Table 1

Physical conditions to produce HAC samples in a gas pressure equal to 4.5 Torr.

2.2. UV processing

For UV irradiation, we use a deuterium lamp (L2D2 lamp, type L7292, from HAMAMATSU). It is a discharge light source that utilizes stable arc discharge in deuterium gas (D2). According to the spectrum provided by the producer of the lamp, we can approximately calculate the radiation intensity or the radiant power, Pph, of the lamp by integrating the area under this curve. The radiation is emitted into a solid angle of 10 degrees (from the technical specification) allowing to use the entire flux. The molecular emission of this curve is dominant at the wavelength λ = 160 nm. Its spectral distribution is 0.5 mW at λ <  155 nm, and 0.4 mW in the range 155 nm  < λ < 165 nm, and 0.4 mW at 165 nm < λ < 230 nm. The total value of Pph is 1.3 mW over the whole band of the VUV range. We expect that this value may have an uncertainty of about  ± 20%.

This value agrees quite well with the value measured by using a platinum photocathode at a voltage of 15 V, in high vacuum ( ≈ 10-6 mbar). The photocurrent of the irradiated photoelement was 3.0 μA. The number of electrons, ne, emitted from the photocathode is therefore: (2)By using a platinum photocathode, only photons with energies above 5.66 eV (λ lower than 220 nm) can be measured. The photoelectric efficiency of the platinum slice at 120 nm (Cairns & Samson 1966) is approximately 0.02. By extrapolating to λ = 160 nm, this value is expected to be considerably lower. If we assume an average value of 0.015 in the spectral range of the deuterium lamp flux, the number of photons nph is 1.2 × 1015 photons s-1. The power of the total flux of photons (Pph), assuming an average photon energy (Eph) of 7.75 eV (λ = 160 nm), at the sample position is (3)The uncertainty of the latter value should be much larger, so we prefer to use the first value estimated from the producers data for calculating the UV doses. The long term stability of the deuterium lamp had been checked by measuring the platinum photocurrent again after the long periods of irradiation (about 500 h). We found that the radiant power of the lamp did not change during the irradiation time which is approximately 25% of the life time (2000 h) of the lamp.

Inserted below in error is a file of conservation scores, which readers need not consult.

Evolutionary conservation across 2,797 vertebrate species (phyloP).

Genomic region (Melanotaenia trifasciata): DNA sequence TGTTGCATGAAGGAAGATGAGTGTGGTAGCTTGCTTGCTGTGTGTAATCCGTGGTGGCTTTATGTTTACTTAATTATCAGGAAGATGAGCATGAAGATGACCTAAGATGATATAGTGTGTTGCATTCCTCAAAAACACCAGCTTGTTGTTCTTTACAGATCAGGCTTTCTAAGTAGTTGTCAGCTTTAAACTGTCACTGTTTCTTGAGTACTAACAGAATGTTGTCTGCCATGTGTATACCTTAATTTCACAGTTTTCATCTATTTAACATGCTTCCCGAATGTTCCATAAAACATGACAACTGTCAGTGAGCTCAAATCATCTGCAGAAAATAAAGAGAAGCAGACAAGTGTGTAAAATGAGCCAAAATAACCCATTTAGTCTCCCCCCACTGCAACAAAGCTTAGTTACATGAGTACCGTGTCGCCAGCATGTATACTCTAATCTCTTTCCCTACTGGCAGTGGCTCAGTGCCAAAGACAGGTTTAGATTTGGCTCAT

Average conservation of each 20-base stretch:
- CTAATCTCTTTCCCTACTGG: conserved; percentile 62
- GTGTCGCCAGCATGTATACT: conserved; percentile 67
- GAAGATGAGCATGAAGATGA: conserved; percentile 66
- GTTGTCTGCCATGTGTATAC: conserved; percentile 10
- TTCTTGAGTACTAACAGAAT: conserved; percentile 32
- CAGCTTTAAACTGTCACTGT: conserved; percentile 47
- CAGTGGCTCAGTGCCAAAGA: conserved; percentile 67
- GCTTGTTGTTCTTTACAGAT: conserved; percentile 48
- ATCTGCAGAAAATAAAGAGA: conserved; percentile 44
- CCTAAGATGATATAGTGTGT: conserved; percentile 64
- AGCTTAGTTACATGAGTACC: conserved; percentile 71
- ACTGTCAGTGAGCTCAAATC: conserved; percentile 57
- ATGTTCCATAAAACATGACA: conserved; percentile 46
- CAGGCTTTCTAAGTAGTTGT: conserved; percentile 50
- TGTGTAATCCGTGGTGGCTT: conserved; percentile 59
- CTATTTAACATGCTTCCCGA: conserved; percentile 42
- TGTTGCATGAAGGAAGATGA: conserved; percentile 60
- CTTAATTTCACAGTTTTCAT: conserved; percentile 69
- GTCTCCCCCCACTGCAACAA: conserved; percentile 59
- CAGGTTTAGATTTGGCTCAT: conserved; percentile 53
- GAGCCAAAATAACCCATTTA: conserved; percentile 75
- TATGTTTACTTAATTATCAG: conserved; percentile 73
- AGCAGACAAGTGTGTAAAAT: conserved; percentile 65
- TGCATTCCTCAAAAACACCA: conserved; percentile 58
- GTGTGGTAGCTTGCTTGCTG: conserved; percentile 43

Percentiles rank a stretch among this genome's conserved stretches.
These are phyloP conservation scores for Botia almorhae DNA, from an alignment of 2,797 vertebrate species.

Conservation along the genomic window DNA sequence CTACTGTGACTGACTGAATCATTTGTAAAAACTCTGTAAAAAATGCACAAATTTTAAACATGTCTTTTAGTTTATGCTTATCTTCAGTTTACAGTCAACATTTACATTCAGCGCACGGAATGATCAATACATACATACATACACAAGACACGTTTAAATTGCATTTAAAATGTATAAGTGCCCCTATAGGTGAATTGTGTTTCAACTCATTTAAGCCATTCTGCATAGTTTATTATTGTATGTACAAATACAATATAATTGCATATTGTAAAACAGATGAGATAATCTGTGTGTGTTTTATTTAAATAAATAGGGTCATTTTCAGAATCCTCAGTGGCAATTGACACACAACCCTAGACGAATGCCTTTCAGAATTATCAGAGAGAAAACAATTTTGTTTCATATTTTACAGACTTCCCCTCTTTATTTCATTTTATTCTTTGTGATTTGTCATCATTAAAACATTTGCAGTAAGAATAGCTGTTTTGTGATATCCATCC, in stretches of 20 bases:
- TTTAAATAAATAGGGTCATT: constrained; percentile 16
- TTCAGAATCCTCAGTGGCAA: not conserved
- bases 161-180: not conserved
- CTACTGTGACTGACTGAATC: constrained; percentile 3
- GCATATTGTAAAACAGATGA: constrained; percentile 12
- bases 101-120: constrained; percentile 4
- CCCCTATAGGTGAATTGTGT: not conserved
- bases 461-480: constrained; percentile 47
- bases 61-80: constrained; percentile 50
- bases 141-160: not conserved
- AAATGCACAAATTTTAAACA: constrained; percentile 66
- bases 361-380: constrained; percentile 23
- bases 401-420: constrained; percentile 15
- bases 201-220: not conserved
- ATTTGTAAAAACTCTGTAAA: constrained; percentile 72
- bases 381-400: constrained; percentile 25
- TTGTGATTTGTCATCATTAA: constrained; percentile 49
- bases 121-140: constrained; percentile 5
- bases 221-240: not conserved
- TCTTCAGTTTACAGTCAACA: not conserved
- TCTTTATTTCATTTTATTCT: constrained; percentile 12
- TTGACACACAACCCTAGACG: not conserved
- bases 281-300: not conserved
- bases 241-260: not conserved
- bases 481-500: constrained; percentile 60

Selected samples have been irradiated at room temperature in a chamber with high vacuum ( ≈ 3 × 10-6 mbar). The whole radiation coming from the lamp is collected by a concave mirror (5 cm in diameter) located 10 cm from the lamp. This mirror focuses the UV beam on a small area (1.5 mm in diameter) on the sample. The reflectivity of this mirror is assumed to reduce the UV flux by 20% resulting in UV flux of 3.68 × 1017 eV s-1 cm-2. Table 1 shows the UV doses that fell on each sample during the UV irradiation time per irradiated area. This high UV flux has some (quantitatively unknown) local heating effect on the structure of HAC materials. It is certainly much smaller comparing to the effect of annealing of the same kind of materials. The later effect will be discussed in another publication which is in preparation.

2.3. Transmission electron microscopy (TEM)